14. CALGARY: Juraj Slafkvowsky, LW, FIN
15. COLUMBUS (CHICAGO): Simon Forsmark, LHD, SWE
16. WINNIPEG: Logan Cooley, C, US NTDP *
17. SEATTLE: Jonathan Lekkeriamaki, C/W, SWE
18. PHILADELPHIA: Ike Howard, RW, US NTDP
19. DALLAS: Tomas Hamara, LHD, FIN
20. WASHINGTON: Frank Nazar, RW, US NTDP
21. MINNESOTA: Miko Mattikaa, RW, FIN
22. PITTSBURGH: Ludwig Persson, C/W, SWE
23. CAROLINA: Pamo Fimis, C, OHL
24. NY RANGERS: Ryan Greene, C, USHL
25. EDMONTON: Devin Kaplan, RW, US NTDP
26. BUFFALO (FLORIDA): Marco Kasper, C, SWE
27. NY ISLANDERS: Tristan Luneau, RHD, QMJHL *
28. BOSTON: Ludvig Jansson, RHD, SWE
29. TORONTO: Lian Bischel, LHD, SWISS
30. LAS VEGAS: Kasper Kulonummi, RHD, FIN
31. TAMPA BAY: Spencer Sova, LHD, OHL
32. ARIZONA (COLORADO): Seamus Casey, RHD, US NTDP
1. COLUMBUS: Nathan Gaucher, C, QMJHL
2. ARIZONA: Jani Nyman, LW, FIN
3. ANAHEIM: Alexander Suzdalev, RW, SWE
4. BUFFALO: Alexander Perevalov, RW, RUS
5. OTTAWA: Cutter Gauthier, RW, US NTDP
6. DETROIT: Cruz Lucius, RW, US NTDP
7. NASHVILLE: Tyler Brennan, G, WHL
8. ARIZONA (SAN JOSE): Liam Ohgren, C/W, SWE
9. LOS ANGELES: Julian Lutz, RW, GER
10. ARIZONA (VANCOUVER): Danny Zhilkin, C, OHL
11. NEW JERSEY: Filip Mesar, W, SVK
12. MONTREAL: Filip Bystedt, C, SWE
13. NY RANGERS (ST LOUIS): Denton Mateychuk, LHD, WHL
14. CALGARY: Samu Bau, LW, FIN
15. CHICAGO: Quinn Finley, C, USHL
16. WASHINGTON (WINNIPEG): Maveric Lameroux, RHD, QMJHL
17. SEATTLE: Jiri Kulich, C/W, CZE
18. ARIZONA (PHILADELPHIA): Hannes Hellberg, W, SWE
19. DALLAS: Jack Hughes, C, NCAA
20. DETROIT (WASHINGTON): Otto Salin, RHD, FIN
21. MINNESOTA: Maddox Fleming, RW, US NTDP
22. PITTSBURGH: Lane Hutson, LHD, US NTDP
23. CAROLINA: Noah Warren, RHD, QMJHL
24. NY RANGERS: Jack Devine, RW, NCAA
25. EDMONTON: Keaton Dowhaniuk, LHD, WHL
26. CALGARY (FLORIDA): Ruslan Gazizov, W, RUS
27. ARIZONA (NY ISLANDERS): Rastislav Elias, G, SVK
28. BOSTON: Cameron Lund, C, USHL
29. TORONTO: Gleb Trikozov, C/W, RUS
30. LAS VEGAS: Fraser Minten, RW, WHL
31. OTTAWA (TAMPA BAY): Tyler Dunbar, LHD, USHL
32. NY ISLANDERS (COLORADO): Gavin Hayes, RW, OHL
Rd1, #4: Matthew Savoie, C/W, WHL:
Born on New Year’s Day, Savoie (pronounced Sah-voy) is an elite offensive talent wherever you play him, be it in the middle or on either wing. Not a giant, but very sturdy (5’10 185#), Savoie primarily plays a speed game. He’s murder in transition. An excellent skater, Savoie possesses tremendous burst, and can explode from a dead stop to full speed in just a couple strides. Loves to take the puck wide and attack defenders who’ve just transitioned to backwards skating, blowing past them before cutting inside and either getting a high-quality chance himself or drawing more defenders and saucing the puck to an open teammate. Dynamite lateral movement, his feet are so good, he looks like he’s dancing with the puck out there. Slips checks due to his speed and lower-body strength, or can just make you miss with his shiftiness. This skating makes him a stifling on-puck defender and a forechecking terror. Once he sets his sights on a puck carrier, it’s tough to get away from him. Extremely persistent in puck pressure. Combined with an active stick and exceptional instincts, he strips or deflects a lot of pucks and makes it generally miserable for defenders trying to exit their own end with the puck.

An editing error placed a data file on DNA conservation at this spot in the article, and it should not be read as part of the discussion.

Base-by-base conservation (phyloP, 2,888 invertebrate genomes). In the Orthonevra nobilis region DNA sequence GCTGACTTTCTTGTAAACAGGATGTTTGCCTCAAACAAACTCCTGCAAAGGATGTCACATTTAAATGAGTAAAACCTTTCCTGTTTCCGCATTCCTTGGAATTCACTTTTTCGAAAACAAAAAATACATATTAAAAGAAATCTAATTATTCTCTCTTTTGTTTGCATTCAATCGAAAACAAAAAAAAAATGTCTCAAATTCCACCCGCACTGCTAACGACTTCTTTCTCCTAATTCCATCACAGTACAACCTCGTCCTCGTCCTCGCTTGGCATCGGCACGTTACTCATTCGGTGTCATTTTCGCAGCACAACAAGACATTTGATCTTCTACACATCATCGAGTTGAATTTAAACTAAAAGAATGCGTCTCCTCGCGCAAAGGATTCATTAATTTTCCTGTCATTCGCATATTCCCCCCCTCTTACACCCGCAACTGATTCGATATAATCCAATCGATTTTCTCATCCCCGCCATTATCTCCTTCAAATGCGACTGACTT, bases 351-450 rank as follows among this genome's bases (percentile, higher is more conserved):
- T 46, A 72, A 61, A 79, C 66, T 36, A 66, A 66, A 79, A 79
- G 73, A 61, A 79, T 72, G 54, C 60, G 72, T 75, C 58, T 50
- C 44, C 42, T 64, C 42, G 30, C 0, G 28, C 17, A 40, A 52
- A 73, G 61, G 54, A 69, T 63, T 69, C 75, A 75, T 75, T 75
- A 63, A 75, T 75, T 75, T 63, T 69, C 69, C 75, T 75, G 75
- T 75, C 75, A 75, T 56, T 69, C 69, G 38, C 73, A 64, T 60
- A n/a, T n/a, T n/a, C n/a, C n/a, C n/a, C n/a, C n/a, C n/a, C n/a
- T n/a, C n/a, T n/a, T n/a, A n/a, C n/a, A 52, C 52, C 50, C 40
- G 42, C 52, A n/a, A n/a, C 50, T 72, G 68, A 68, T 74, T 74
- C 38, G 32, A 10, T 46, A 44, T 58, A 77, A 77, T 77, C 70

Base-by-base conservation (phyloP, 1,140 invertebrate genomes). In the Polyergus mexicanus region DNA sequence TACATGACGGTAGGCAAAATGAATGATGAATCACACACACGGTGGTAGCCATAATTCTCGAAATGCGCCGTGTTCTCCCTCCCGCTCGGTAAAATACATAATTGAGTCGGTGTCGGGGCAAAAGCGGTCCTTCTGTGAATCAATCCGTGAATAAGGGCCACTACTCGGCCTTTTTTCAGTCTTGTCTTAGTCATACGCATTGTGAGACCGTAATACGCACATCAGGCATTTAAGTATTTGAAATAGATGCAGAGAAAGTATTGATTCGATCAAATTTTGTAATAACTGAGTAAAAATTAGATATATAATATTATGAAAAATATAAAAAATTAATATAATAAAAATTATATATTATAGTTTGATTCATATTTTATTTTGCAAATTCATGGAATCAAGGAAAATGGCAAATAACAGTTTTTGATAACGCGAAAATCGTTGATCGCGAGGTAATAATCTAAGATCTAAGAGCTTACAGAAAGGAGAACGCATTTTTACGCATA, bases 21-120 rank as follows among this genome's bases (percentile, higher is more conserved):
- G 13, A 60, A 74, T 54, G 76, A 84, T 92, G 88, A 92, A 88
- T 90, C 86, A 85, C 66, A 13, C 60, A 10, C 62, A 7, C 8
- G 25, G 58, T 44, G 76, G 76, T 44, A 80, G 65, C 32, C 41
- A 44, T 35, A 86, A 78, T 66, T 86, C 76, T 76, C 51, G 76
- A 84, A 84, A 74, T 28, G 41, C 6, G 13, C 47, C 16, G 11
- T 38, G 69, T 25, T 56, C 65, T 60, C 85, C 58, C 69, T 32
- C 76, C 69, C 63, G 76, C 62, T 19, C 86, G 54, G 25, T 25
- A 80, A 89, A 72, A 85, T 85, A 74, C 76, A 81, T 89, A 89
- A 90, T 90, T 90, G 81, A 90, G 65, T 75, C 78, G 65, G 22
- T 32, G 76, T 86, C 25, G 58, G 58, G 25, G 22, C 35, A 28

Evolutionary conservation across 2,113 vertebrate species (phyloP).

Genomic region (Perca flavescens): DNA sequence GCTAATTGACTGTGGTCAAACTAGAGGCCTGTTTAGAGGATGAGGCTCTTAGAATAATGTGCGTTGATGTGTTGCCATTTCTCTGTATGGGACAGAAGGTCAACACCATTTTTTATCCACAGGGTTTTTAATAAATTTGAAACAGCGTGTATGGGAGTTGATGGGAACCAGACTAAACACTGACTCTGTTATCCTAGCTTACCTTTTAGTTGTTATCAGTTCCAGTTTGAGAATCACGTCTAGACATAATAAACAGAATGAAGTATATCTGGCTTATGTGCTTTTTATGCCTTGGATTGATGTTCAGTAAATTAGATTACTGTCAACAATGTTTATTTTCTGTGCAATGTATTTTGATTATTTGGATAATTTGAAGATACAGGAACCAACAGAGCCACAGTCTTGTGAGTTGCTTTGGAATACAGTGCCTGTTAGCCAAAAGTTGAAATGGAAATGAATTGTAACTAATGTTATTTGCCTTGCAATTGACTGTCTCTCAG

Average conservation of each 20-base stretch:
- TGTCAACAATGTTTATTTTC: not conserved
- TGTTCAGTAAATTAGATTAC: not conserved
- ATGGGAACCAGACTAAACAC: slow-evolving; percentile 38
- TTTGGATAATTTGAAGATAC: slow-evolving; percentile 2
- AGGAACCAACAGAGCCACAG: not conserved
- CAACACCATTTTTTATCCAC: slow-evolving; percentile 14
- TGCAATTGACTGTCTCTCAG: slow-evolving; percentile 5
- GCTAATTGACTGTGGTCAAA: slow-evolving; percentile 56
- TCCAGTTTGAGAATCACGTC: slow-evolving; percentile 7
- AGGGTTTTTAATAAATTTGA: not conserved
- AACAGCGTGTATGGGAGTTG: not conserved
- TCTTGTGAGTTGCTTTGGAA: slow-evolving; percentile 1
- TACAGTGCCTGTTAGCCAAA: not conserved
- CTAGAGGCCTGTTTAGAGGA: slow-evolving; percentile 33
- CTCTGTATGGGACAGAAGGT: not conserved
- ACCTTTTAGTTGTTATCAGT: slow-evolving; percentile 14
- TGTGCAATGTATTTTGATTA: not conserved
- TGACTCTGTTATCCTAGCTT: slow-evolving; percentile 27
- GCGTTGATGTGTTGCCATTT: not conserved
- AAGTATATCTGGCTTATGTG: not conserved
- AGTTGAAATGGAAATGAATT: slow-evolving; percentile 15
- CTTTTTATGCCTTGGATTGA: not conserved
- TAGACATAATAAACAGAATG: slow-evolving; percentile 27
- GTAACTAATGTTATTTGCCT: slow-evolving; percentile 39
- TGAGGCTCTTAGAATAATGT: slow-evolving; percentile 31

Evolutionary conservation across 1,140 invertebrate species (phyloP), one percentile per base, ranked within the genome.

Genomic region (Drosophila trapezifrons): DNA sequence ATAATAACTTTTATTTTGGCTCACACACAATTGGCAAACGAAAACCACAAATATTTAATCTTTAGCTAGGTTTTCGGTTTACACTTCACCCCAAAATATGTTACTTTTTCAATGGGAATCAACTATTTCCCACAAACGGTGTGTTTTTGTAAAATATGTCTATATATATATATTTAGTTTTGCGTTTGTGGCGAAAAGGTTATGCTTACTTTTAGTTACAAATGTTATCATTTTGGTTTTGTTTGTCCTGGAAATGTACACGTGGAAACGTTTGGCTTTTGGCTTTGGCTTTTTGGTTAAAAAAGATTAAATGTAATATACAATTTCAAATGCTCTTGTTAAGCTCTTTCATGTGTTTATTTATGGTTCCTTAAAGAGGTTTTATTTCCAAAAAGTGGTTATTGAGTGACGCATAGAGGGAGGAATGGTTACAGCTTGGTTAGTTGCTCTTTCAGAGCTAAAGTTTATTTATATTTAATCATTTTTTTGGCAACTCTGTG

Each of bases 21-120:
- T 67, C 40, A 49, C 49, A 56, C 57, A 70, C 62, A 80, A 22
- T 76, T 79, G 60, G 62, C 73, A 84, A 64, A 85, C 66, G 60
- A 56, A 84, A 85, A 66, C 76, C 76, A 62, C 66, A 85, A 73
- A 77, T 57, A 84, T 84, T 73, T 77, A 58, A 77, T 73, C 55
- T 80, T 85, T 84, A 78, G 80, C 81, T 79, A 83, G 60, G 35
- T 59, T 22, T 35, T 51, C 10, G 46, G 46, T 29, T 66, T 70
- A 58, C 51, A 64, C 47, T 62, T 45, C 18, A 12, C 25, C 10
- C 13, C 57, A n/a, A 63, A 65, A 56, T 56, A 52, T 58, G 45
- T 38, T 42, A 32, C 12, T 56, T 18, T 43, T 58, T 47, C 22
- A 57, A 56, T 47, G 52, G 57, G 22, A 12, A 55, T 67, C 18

He’s a shoot-first centerman, which makes sense when you see that high-end shot. Savoie disguises it well and can get off a laser when it appears he’s only flicking the puck at the net. But make no mistake. He can rip it and it doesn’t take a lot of extra motion. Heavy wrister, lethal one-timer, and a dangerous snapshot gives him an arsenal that becomes even harder to stop because he gets them off his stick so quickly, usually while moving at speed. Loves to use defenders to hide his release, and his hands are so good, you have to play him for a deke or a dangle, which often leads to surprised goalies as the puck whistles of his blade before they can get set. Can make difficult plays with the puck while moving at top speed and without downshifting or moving laterally. Head always up, looking for the best route to the net. Very smart player especially in the Neutral Zone or the O-zone.
Understands how to manipulate defenders, draws them to open up passing lanes or moves them with subtle shoulder fakes to create shooting lanes. Motor always running. Feet keep moving, which makes him tough to defend, as you can’t take your eye off him for a moment, or he will dart into open spaces or attack the net with the puck. Hands are superb. He’s got soft hands and can dangle you for days, but he doesn’t always use them, relying more on his speed and elusiveness to create opportunities. That said, he’s very patient with the puck, and keeps it on a string when necessary. Tough to take off the puck. He’s not afraid of the physical game and can handle being bodied up while controlling the puck. In fact, I’ve seen him stand up more than a couple guys despite his smaller stature, and he’s always digging in scrums in front of the net or engaging in puck battles on the walls. But he has that O’Reilly ability to hustle for the corner, then turn away at the last second to avoid taking a big hit but still coming up with the puck. He’s very good forechecking but can get caught at times in his own end chasing the puck.